It’s Monday morning, it’s cold outside, and I thought I’d ease you into the week by taking you back to basics; let’s talk about two, too and to.
These three little words can ruin or make a sentence, which in turn means they have the potential to make the writer look grammatically intelligent or grammatically ignorant. If you want to be seen as grammatically intelligent then read on.
Firstly the ‘two’ with the w is the number 2. To help you remember: the w makes this version the odd one out, and is thus the number. The versions without a w are words.
The word ‘too’ has two meanings. Firstly, it can loosely be replaced by the words ‘as well’ or ‘also’, so if in doubt read the sentence you have written, replacing the word ‘too’ with the words ‘as well’ or ‘also’. If it makes sense then you’ve got it right. As an example, “I love you too” can be written as “I love you as well”, although clearly that doesn’t sound quite so nice! Its second meaning is to describe an excess of something, e.g. “I have eaten too much”, or “I have too many shoes”. To help you remember this one, the excessive meaning reflects the excess letter o at the end of the word.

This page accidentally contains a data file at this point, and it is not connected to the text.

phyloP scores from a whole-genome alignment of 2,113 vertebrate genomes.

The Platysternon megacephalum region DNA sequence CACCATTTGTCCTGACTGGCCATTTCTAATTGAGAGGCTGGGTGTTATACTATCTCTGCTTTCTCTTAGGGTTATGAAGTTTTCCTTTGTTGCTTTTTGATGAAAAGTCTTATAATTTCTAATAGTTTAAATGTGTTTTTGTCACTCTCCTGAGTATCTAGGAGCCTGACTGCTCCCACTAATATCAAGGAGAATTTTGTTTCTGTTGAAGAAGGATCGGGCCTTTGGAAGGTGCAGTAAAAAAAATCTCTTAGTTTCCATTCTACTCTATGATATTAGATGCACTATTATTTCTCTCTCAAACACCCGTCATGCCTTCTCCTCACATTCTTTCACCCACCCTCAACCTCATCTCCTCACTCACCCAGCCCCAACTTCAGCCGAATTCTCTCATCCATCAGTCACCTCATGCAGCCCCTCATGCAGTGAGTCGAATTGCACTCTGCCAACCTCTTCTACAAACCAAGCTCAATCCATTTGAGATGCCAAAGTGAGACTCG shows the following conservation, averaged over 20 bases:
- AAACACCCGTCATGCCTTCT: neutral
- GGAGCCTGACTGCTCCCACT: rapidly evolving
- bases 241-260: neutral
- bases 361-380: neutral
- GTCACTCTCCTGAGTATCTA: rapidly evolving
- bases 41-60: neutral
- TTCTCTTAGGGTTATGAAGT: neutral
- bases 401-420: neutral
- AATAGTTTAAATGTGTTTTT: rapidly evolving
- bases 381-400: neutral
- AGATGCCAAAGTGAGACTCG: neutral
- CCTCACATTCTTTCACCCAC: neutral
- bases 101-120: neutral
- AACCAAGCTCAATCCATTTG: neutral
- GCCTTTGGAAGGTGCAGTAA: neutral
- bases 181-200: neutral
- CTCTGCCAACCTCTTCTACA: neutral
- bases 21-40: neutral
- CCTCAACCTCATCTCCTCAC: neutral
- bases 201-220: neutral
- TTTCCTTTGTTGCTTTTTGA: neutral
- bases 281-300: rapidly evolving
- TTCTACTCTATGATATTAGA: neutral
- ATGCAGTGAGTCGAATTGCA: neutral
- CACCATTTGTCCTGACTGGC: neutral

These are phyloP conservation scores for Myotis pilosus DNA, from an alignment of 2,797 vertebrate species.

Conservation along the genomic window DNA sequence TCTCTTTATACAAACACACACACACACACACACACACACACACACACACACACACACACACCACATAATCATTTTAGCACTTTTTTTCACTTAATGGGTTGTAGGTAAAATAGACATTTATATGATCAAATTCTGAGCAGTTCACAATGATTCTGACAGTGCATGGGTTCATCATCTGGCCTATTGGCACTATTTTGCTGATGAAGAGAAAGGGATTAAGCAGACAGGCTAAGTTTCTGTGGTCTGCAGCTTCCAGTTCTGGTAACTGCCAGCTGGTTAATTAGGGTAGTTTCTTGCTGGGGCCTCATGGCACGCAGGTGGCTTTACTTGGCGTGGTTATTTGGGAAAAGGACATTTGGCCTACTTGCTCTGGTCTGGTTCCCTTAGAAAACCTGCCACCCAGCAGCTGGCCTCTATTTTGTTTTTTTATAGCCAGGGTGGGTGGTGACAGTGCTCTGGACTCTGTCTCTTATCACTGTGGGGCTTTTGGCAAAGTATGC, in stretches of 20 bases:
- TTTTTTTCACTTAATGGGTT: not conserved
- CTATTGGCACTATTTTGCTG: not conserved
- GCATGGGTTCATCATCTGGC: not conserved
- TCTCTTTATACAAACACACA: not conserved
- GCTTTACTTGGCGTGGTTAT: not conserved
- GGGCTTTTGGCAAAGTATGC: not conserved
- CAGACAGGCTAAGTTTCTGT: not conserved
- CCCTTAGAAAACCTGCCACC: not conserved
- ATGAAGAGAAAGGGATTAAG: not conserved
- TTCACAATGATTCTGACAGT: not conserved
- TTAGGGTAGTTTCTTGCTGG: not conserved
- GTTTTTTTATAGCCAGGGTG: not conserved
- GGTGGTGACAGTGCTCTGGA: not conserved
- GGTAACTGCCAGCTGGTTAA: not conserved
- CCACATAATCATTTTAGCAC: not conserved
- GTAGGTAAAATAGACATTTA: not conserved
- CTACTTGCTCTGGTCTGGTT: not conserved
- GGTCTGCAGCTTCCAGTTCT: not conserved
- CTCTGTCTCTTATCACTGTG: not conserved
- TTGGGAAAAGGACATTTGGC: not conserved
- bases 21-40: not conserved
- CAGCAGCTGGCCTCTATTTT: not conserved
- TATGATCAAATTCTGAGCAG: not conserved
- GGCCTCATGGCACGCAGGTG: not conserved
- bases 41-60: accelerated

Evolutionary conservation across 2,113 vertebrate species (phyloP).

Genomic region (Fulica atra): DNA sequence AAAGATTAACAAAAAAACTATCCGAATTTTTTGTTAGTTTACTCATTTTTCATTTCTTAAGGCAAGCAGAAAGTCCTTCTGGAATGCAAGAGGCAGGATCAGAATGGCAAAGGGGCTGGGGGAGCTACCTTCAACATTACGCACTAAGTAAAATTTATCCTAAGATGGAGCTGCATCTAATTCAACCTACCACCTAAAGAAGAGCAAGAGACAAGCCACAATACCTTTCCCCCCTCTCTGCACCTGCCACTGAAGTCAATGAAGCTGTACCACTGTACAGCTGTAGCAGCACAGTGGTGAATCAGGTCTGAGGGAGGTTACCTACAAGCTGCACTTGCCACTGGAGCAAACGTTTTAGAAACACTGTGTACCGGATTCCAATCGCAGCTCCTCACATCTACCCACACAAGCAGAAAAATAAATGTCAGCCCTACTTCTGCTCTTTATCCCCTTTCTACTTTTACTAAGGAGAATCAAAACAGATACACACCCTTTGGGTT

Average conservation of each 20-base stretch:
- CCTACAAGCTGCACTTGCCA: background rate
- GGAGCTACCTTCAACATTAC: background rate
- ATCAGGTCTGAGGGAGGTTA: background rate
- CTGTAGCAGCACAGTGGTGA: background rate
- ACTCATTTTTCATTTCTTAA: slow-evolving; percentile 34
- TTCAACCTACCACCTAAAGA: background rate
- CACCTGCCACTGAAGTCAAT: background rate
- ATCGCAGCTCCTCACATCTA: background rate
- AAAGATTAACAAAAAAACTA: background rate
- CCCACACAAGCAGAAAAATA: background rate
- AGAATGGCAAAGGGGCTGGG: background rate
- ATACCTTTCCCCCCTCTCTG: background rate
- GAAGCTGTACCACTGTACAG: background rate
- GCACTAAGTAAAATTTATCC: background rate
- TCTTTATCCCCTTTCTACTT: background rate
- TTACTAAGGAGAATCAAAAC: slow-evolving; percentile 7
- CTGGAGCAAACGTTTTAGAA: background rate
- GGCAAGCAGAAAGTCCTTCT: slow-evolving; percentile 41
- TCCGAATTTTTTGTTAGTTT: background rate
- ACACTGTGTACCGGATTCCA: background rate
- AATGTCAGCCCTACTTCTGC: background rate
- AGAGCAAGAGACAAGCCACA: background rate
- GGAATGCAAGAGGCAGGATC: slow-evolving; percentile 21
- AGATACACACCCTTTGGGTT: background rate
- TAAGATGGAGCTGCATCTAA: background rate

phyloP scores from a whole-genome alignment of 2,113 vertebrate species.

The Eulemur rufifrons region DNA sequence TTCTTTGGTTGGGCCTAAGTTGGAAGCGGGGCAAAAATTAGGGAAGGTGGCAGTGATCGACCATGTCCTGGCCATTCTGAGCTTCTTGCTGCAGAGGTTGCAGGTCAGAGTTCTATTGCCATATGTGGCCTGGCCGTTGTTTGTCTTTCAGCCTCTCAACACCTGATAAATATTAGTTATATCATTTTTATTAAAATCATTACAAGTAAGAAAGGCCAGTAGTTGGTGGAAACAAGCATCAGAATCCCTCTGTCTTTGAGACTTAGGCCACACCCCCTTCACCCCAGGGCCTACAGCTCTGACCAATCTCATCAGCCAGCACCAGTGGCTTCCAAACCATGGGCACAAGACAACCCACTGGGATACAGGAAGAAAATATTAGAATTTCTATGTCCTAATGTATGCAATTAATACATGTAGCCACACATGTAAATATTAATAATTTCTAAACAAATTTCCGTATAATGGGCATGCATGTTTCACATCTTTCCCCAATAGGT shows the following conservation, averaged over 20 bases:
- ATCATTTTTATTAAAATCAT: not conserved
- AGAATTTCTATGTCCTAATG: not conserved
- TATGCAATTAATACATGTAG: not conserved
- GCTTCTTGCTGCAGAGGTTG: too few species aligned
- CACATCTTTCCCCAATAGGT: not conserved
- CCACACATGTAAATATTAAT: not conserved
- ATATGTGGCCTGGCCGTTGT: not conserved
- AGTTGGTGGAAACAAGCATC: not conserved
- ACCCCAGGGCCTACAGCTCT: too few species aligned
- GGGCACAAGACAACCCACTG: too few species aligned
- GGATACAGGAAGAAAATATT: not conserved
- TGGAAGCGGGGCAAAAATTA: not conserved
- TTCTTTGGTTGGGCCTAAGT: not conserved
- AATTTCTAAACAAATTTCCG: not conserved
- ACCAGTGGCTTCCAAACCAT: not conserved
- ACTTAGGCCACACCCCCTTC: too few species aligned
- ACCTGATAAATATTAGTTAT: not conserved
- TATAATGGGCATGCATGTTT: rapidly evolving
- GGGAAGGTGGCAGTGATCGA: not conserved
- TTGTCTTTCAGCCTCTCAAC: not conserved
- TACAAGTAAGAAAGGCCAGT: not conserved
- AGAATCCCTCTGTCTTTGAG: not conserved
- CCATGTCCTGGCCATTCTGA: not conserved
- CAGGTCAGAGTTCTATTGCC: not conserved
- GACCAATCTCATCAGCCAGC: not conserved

The word ‘to’ with just one letter o is a preposition which, in its simplest terms, refers to where something or someone is, for example, “I’m going to school” or “We went to the museum”. There are many uses of the word to, and if in doubt and all of the other rules fail to apply then it’s likely that the one ‘o’ is the way forward.
If you have any queries about which to use, please just send me a message and I’ll help you out!
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